Strong: But, well before the events of this summer, people have tried to identify unidentified police officers. They’ve used photos from protests, sleuthing on social media, crowdsourcing through the internet even resorted to stealing personal information. As in the case of a hacker collective - called Anonymous. It’s known for aligning itself with the Occupy Wall Street protests and briefly taking down the New York Stock Exchange's website. That same group later leaked private information it stole from police and government websites including the home addresses of police officers.
Prank Call: You have reached the Baldwin County Sheriff's Office… [ring]
Strong: In this prank call, they claim credit for the hack.
[Excerpts from the prank call]
Strong: Unmasking those wielding force over others isn’t unique to the U.S. Back in 2014 during Russia's annexation of Crimea you might recall that soldiers without badges on their green uniforms seized control. At the time top officials including President Vladimir Putin repeatedly denied that those troops were Russian.
Putin: There are no troops whatsoever. No Russian Troops at least.
Strong: This is Russia’s ambassador to the EU speaking to reporters.
Ambassador: The United States being in the tradition of interfering in other countries and sending troops overseas, may be acting according to their own mentality… I would say. But this is not a case of Russian interference.
Strong: But it was. By matching photos, potentially with the help of facial recognition, the Ukrainian Government determined the troops were in fact tied to Russian military. And they released photos as proof. Later, Putin also admitted the troops were indeed Russian.
Putin Translation: Of course, the Russian servicemen did back the Crimean self-defence forces. They acted in a civil, as I’ve already said, but a decisive and professional manner.
Strong: Now protesters are increasingly trying to turn Face I-D back on police - to identify officers who use excessive force. Including in Hong Kong, where last year dramatic images of clashes between protesters and police dominated news feeds showing police firing live bullets and protesters attacking officers. This is New York Times Reporter Paul Mozur speaking on public television.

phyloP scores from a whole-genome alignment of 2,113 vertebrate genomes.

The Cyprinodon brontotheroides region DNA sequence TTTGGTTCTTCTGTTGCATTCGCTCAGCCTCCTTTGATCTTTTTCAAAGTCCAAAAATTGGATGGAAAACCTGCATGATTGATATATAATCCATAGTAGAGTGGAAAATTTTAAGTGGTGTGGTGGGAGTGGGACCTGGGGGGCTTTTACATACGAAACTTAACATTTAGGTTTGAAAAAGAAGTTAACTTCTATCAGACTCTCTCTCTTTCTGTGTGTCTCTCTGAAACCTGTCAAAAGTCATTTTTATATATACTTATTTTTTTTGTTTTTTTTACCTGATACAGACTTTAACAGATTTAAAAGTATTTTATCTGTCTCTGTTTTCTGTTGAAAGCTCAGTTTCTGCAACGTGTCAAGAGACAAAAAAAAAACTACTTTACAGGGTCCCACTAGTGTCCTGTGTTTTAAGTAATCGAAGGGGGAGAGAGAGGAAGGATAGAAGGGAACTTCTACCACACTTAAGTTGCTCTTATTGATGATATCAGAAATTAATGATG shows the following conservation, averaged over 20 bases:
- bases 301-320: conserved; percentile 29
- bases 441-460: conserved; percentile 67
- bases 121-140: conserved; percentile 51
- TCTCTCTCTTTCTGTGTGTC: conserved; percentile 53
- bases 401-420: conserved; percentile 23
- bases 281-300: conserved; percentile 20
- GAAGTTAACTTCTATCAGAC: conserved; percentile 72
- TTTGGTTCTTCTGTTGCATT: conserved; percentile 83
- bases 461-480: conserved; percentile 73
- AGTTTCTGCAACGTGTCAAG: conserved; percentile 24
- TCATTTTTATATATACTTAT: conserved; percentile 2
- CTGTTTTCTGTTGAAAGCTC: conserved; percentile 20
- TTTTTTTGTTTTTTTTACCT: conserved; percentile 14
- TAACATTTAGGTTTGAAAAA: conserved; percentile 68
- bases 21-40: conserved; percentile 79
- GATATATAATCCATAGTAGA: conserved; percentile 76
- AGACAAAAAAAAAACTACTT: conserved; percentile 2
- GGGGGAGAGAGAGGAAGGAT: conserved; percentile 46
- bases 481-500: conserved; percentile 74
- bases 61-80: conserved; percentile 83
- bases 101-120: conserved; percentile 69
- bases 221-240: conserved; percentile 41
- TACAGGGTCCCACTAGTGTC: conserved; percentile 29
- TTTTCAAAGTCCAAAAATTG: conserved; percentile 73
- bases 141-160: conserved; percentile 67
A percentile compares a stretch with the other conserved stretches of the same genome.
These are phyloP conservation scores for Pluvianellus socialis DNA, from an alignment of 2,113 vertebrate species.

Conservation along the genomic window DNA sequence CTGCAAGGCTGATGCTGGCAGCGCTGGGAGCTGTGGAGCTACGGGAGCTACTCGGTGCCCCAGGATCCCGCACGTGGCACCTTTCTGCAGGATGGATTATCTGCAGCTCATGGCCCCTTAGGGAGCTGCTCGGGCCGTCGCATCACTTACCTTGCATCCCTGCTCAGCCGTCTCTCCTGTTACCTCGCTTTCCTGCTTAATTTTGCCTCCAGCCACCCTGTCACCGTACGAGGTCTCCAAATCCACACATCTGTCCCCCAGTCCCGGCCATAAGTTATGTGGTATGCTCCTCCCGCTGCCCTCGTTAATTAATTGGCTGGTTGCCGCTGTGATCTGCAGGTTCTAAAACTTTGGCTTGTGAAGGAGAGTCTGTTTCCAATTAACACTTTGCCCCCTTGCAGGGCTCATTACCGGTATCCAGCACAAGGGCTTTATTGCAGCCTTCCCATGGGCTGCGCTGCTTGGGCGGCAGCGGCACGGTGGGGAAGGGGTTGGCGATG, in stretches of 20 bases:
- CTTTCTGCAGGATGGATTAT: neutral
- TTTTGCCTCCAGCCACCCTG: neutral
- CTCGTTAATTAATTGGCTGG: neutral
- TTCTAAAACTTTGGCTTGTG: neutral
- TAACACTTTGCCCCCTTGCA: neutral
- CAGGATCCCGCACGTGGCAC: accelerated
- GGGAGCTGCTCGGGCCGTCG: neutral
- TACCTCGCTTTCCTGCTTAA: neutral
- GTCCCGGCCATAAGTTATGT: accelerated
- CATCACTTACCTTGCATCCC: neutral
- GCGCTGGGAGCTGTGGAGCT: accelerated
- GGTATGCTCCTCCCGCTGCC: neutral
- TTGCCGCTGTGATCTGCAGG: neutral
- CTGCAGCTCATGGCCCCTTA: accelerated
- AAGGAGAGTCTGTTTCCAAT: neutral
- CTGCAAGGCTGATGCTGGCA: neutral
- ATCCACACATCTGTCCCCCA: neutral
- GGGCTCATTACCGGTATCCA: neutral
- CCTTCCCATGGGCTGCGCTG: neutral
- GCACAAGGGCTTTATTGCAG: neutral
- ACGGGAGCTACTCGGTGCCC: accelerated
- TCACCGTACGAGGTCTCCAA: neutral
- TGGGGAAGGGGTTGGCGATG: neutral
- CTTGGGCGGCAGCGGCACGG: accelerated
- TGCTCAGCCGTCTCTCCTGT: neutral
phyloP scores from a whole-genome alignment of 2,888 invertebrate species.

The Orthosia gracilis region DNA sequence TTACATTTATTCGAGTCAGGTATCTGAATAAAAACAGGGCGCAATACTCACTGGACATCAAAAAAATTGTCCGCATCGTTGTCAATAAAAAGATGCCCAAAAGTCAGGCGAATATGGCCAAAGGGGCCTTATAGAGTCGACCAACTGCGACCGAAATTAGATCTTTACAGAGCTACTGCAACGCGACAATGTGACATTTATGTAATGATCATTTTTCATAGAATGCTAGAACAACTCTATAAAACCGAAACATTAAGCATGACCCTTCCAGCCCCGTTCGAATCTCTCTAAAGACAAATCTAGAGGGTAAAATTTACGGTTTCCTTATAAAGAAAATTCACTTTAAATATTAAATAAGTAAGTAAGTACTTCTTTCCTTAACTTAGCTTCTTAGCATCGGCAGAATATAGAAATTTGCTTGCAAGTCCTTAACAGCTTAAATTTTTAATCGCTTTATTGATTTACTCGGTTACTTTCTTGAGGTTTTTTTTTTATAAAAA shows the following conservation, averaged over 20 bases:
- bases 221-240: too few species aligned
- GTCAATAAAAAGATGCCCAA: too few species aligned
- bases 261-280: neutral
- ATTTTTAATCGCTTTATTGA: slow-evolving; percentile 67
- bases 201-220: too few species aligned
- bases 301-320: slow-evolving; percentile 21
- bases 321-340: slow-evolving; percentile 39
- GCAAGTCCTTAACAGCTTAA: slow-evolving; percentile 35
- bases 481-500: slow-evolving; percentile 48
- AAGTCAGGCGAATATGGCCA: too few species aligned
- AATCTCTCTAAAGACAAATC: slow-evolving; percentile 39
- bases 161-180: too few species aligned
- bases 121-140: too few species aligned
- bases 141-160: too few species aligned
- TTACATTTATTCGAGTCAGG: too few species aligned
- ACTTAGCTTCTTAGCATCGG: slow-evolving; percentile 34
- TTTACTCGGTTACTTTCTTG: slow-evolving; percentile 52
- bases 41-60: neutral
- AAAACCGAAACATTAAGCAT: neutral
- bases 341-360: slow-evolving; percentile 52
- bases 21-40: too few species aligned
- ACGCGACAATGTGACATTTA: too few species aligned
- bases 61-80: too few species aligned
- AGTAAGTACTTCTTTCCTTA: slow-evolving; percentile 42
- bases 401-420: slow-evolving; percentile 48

Mozur: As the protests have gone on and police and Hong Kongers continue to square off week after week the face has become weaponized and identity itself in a way is weaponized. You know, protesters will go out and police will try to capture their images on video and then go back and identify them via all the social media and online materials that are out there and then vice versa. We saw the police actually take their badges off and so now protesters are doing the same to the police where they are trying to go back and use social media and figure out which police are doing what act. One protester in particular this guy Colin Cheung that we found created a facial recognition tool to try to identify police… and he didn’t actually release the product but he says because of that police targeted him.
Strong: And Cheung was arrested shortly after he posted about the tool on Facebook... but similar efforts are ongoing in other places, including Portland, Oregon.
Howell: I'm taking the exact same technology they use on us. And it's not like I'm trying to dox people. I mean, this is for officers that are essentially breaking the law in terms of their use of force.
Strong: Christopher Howell is a data scientist, and protester.
Howell: And I just wanted to get on the record. Hey, there's another way we could use this. // And really it's more about, you know, keeping the pressure on them to identify themselves as opposed to us having to do it.
Strong: His testimony before the Portland city council about this tool he’s working on led to his project getting covered by The New York Times. Since then, he’s gotten a fair bit of attention as did the reaction of Portland’s mayor, who called the project creepy.
Howell: It's creepy to let them go out and tear gas people night after night // and I, that was really, to me was just a, kind of a mind blowing moment of like, it's creepy that these guys don't have their names. You know, that someone can just dress up like a policeman you know [laugh]
Strong: He says he started the project partly just to see how it would work.
Howell: I mean, there's a definite technological curiosity there... and that sort of, something I can do when it's late at night and it's frustrating to see this stuff, the news or you go on Twitter and see people's, everyone's videos of the protests and okay, well, what can I do? …and ultimately I would like it not to be necessary. I think they should wear their names in tall letters so that we can not have to use facial recognition on cops to try to figure out who they are.
Strong: Being able to identify an officer isn’t just about knowing if someone actually is one… It’s extremely difficult to file a complaint against someone without knowing who that person is.